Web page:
Disparities in outcome for black patients after pediatric heart transplantation

J Pediatr. 2005 Dec;147(6):739-43. doi: 10.1016/j.jpeds.2005.07.018.

Abstract

Objective: To examine the relationship of black race to graft survival after heart transplantation in children.

Study design: United Network for Organ Sharing records of heart transplantation for subjects <18 years of age from 1987 to 2004 were reviewed. Analysis was performed using proportional hazards regression controlling for other potential risk factors.

Results: Of the 4227 pediatric heart transplant recipients, 717 (17%) were black. The 1-year graft survival rate did not differ among groups; however, the 5-year graft survival rate was significantly lower for black recipients, 51% versus 69%, P < .001. The median graft survival for black recipients was 5.3 years as compared with 11.0 years for other recipients. Black recipients had a greater number of human leukocyte antigen mismatches, lower median household income, and a greater percentage with Medicaid as primary insurance, P < .001, P < .001, and P < .001. After adjusting for economic disparities, black race remained significantly associated with graft failure, odds ratio = 1.67 (95% CI 1.47 to 1.87), P < .001.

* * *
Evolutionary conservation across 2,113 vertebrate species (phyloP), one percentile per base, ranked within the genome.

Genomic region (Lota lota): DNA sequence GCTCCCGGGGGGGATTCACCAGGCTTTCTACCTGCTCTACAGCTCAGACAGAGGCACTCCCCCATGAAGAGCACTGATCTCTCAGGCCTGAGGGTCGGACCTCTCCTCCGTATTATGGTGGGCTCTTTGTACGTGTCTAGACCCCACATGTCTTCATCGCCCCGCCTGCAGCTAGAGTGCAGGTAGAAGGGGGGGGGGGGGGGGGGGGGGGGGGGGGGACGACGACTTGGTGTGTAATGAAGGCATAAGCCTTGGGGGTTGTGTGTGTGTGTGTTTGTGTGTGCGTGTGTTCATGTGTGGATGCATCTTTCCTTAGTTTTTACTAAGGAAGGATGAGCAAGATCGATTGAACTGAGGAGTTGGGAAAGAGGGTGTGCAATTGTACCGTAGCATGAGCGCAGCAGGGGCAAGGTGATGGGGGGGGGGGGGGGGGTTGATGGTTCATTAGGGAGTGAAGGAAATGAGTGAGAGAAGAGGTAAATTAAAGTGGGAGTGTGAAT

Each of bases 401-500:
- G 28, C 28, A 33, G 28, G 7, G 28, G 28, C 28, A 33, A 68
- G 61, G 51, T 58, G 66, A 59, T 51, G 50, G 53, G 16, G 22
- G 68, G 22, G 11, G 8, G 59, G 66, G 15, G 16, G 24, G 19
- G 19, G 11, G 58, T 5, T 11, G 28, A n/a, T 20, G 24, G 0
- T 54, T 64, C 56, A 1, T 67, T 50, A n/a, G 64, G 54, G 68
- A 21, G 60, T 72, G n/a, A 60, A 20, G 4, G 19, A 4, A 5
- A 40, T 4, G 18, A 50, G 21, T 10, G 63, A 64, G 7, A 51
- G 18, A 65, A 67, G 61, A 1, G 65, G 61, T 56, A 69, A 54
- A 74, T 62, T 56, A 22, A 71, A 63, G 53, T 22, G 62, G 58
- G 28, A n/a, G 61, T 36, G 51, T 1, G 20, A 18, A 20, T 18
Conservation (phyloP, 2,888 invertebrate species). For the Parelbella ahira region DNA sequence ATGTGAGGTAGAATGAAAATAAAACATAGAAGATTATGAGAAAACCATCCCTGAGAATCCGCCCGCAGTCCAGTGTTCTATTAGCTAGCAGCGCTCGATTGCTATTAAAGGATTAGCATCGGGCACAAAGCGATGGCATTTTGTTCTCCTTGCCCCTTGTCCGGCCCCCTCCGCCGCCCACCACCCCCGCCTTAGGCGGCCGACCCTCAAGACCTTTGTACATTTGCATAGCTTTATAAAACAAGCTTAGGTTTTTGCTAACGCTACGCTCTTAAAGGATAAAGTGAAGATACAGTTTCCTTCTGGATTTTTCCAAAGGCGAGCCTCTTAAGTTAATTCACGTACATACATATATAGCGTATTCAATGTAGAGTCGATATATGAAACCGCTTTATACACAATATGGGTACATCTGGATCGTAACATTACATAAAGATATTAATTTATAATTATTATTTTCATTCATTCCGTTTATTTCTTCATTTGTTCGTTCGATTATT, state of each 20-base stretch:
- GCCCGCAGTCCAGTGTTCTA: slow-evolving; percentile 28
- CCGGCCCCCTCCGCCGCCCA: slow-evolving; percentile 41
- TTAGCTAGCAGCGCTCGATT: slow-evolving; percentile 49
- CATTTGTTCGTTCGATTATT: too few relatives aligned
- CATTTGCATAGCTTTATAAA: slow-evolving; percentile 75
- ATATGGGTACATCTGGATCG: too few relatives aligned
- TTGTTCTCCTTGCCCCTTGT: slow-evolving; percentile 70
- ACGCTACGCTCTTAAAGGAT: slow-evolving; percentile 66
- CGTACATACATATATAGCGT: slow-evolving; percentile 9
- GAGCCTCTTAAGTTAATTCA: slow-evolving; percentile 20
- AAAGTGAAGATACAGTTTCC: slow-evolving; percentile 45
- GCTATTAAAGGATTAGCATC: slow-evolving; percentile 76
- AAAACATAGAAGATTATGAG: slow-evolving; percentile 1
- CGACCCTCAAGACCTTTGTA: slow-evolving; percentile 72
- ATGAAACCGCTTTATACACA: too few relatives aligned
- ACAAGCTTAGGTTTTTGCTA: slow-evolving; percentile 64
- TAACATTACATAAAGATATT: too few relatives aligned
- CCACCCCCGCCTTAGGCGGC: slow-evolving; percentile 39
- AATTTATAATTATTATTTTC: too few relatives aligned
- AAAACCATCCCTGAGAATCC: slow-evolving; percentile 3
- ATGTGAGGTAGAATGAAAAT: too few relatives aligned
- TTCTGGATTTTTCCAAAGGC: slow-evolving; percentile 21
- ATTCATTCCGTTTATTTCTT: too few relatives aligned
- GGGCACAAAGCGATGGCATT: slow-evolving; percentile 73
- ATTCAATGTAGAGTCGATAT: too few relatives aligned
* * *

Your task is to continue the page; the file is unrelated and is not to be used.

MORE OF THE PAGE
Conclusions: Median graft survival after pediatric heart transplantation for black recipients is less than half that of other racial groups. These differences do not appear to be related primarily to economic disparities.

Publication types

  • Research Support, U.S. Gov't, P.H.S.

MeSH terms

  • Adolescent
  • African Americans* / statistics & numerical data
  • Child
  • Child, Preschool
  • Female
  • Graft Rejection / ethnology*
  • Heart Transplantation / economics
  • Heart Transplantation / ethnology*
  • Humans
  • Income
  • Infant
  • Infant, Newborn
  • Male
  • Medicaid
  • Multivariate Analysis
  • Proportional Hazards Models
  • Risk Factors
  • Socioeconomic Factors
  • Treatment Outcome
  • United States / epidemiology